1. Keep evidence

Whether it is incidents with the bully or examples of projects you have completed with the credit stealer you will always be well served to keep notes and supporting evidence for projects you are working on.

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Buy your own notebook and ensure that you are always making notes, it becomes a habit and a very useful one as you have a constant reminder as well as somewhere to explore ideas.

Importantly, if you do have to go to HR or stand-up for yourself you will have clear records! Also, don’t always trust that corporate servers or emails will always be available or not tampered with. Keep your own content.

2. Hold regular meetings

Ensure that you make time for regular meetings with your boss. This is especially useful for the over-promoted or the invisible boss to allow you to ‘manage upwards’. Take charge where you can to set your objectives and use these meetings to set clear objectives and document the status of your work.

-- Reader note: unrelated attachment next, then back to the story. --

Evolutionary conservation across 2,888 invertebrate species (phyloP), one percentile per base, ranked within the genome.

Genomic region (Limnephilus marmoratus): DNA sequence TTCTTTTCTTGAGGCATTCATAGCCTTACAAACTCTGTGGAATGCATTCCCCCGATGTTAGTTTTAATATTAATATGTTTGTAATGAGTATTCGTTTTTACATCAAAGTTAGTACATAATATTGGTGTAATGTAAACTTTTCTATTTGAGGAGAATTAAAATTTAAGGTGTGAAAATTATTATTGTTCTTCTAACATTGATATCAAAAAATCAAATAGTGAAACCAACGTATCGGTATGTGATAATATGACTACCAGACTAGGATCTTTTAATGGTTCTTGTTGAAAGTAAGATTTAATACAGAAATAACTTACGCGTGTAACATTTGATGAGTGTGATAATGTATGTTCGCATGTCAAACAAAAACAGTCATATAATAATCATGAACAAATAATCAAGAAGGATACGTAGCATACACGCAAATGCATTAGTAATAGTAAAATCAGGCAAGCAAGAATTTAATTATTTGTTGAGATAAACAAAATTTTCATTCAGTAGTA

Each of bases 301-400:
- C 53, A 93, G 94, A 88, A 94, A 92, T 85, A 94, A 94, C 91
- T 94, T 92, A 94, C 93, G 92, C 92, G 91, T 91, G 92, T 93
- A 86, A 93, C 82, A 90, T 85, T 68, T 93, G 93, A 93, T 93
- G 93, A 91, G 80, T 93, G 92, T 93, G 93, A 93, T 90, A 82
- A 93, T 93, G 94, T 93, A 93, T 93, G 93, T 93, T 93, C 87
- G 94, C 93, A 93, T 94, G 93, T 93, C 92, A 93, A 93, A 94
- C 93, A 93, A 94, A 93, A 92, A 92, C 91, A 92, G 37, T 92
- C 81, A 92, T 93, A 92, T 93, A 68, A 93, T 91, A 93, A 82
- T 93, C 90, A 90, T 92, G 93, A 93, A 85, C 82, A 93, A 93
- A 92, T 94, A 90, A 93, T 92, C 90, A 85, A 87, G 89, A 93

3. Stand your ground, but be ready to jump…

Remember that you don’t have to put up with poor management. If you have issues you should face them with your boss, maybe they do not know that they are coming across in a bad way.

However, be ready to recognise if the situation is not going to change. If that is the case, keep your head down and get working on polishing your CV! If it isn’t working, there will be something better out there for you!

Good luck!